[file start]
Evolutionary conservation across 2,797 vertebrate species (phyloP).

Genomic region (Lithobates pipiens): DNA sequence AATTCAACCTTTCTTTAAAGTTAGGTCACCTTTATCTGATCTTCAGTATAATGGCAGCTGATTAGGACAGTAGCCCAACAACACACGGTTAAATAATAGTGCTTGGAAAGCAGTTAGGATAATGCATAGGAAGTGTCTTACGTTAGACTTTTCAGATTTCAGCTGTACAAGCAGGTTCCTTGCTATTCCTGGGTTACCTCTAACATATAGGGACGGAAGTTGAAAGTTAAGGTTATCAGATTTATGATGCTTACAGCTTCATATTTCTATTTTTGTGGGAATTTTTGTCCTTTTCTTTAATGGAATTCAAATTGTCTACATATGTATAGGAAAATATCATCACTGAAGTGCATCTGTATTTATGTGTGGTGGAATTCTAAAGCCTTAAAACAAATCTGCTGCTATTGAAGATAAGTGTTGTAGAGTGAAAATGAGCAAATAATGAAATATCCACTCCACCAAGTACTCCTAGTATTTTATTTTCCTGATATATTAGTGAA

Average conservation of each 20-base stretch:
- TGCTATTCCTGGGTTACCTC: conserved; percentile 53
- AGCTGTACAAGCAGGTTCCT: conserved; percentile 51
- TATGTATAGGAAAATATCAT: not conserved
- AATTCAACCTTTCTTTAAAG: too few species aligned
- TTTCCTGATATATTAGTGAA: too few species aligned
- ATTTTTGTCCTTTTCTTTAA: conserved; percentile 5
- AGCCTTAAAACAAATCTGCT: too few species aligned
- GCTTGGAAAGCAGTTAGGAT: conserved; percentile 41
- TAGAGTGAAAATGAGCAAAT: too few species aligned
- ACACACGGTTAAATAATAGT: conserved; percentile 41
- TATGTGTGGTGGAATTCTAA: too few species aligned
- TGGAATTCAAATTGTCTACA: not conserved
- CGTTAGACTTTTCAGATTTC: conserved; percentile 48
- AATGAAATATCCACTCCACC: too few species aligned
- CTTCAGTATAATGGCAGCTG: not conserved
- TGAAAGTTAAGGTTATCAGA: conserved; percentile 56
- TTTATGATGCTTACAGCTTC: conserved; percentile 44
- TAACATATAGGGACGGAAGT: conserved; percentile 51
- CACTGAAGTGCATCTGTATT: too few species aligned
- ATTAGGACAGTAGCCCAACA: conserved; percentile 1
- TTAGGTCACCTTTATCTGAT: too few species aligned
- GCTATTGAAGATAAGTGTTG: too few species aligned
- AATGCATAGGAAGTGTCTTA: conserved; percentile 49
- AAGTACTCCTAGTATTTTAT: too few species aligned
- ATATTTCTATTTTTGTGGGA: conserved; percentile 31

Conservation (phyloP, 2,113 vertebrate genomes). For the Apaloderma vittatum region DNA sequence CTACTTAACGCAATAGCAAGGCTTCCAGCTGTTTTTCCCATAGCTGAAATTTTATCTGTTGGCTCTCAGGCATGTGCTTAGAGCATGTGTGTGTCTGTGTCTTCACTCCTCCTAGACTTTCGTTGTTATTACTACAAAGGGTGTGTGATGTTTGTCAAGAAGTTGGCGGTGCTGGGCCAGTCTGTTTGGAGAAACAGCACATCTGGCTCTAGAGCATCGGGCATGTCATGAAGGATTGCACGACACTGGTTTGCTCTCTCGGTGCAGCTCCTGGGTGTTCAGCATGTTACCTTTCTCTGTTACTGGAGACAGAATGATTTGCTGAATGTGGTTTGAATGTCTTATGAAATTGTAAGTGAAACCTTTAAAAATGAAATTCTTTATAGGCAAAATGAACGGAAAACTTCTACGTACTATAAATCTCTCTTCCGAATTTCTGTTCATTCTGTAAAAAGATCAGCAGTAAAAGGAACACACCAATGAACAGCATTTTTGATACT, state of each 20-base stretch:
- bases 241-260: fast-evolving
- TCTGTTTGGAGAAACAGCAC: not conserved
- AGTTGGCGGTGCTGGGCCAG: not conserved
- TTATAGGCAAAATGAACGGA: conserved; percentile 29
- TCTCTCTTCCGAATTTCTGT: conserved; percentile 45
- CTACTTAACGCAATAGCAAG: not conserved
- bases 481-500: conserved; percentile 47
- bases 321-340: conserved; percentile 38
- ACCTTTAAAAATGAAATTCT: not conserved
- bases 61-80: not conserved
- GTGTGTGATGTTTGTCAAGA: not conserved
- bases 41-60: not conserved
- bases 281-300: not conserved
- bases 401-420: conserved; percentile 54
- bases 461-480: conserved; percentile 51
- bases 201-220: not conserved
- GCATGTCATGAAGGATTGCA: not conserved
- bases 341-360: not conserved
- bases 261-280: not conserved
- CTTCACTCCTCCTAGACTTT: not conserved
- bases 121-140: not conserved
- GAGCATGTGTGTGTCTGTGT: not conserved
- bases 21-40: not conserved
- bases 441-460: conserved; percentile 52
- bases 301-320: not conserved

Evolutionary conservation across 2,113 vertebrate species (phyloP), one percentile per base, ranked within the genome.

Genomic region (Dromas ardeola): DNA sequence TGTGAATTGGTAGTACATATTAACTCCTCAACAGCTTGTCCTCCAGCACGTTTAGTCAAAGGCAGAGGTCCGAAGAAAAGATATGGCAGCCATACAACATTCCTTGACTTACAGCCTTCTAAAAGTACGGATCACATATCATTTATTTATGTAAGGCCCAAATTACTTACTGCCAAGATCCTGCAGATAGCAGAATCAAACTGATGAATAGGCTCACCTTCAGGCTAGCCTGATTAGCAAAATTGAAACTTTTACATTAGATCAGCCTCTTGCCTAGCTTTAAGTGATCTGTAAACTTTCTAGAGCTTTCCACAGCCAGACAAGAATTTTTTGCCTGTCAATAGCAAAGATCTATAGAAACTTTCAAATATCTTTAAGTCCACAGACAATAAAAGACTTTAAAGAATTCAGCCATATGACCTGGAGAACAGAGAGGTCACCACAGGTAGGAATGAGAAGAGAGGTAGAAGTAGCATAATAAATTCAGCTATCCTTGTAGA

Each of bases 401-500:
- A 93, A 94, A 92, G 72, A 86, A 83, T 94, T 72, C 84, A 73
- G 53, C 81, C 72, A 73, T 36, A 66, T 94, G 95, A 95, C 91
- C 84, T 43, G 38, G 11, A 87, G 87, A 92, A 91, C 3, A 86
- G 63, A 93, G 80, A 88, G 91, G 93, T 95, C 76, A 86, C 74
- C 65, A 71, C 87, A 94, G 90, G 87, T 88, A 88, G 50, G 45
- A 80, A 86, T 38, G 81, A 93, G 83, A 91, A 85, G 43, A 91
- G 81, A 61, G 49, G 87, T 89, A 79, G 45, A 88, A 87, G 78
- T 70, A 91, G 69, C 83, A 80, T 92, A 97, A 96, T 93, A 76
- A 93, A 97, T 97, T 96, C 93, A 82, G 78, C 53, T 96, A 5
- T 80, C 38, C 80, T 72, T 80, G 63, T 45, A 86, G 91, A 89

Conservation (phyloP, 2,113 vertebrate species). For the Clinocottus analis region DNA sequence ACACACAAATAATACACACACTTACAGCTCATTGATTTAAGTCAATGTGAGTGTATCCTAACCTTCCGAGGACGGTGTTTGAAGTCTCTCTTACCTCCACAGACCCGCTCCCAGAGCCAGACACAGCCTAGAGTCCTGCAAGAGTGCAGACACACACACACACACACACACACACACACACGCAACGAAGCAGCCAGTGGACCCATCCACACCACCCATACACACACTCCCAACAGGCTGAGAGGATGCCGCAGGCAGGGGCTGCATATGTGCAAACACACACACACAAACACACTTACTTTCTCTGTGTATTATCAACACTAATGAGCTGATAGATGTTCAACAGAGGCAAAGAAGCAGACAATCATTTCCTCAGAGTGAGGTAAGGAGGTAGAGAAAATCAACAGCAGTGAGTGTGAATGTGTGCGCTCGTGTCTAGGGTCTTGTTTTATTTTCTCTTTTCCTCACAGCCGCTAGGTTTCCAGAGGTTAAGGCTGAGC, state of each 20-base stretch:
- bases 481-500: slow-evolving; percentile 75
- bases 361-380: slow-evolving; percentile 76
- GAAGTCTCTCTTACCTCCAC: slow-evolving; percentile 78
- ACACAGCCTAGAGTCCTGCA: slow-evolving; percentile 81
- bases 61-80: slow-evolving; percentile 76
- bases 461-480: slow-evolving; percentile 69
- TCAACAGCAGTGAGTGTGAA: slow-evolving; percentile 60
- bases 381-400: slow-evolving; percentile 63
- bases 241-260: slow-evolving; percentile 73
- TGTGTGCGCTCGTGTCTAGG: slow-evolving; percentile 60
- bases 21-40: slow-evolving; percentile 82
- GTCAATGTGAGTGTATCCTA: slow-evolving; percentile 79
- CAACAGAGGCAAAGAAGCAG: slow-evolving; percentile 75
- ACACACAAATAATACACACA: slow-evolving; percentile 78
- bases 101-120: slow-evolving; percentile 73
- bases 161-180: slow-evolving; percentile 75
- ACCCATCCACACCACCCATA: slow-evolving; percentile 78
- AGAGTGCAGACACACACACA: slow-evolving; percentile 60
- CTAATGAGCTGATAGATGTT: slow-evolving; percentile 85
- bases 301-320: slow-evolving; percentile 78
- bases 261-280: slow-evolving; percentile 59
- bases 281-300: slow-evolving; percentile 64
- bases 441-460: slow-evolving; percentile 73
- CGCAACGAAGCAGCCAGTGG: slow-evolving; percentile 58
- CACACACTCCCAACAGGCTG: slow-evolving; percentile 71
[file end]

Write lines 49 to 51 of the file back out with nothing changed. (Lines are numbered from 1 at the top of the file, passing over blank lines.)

- CTTCACTCCTCCTAGACTTT: not conserved
- bases 121-140: not conserved
- GAGCATGTGTGTGTCTGTGT: not conserved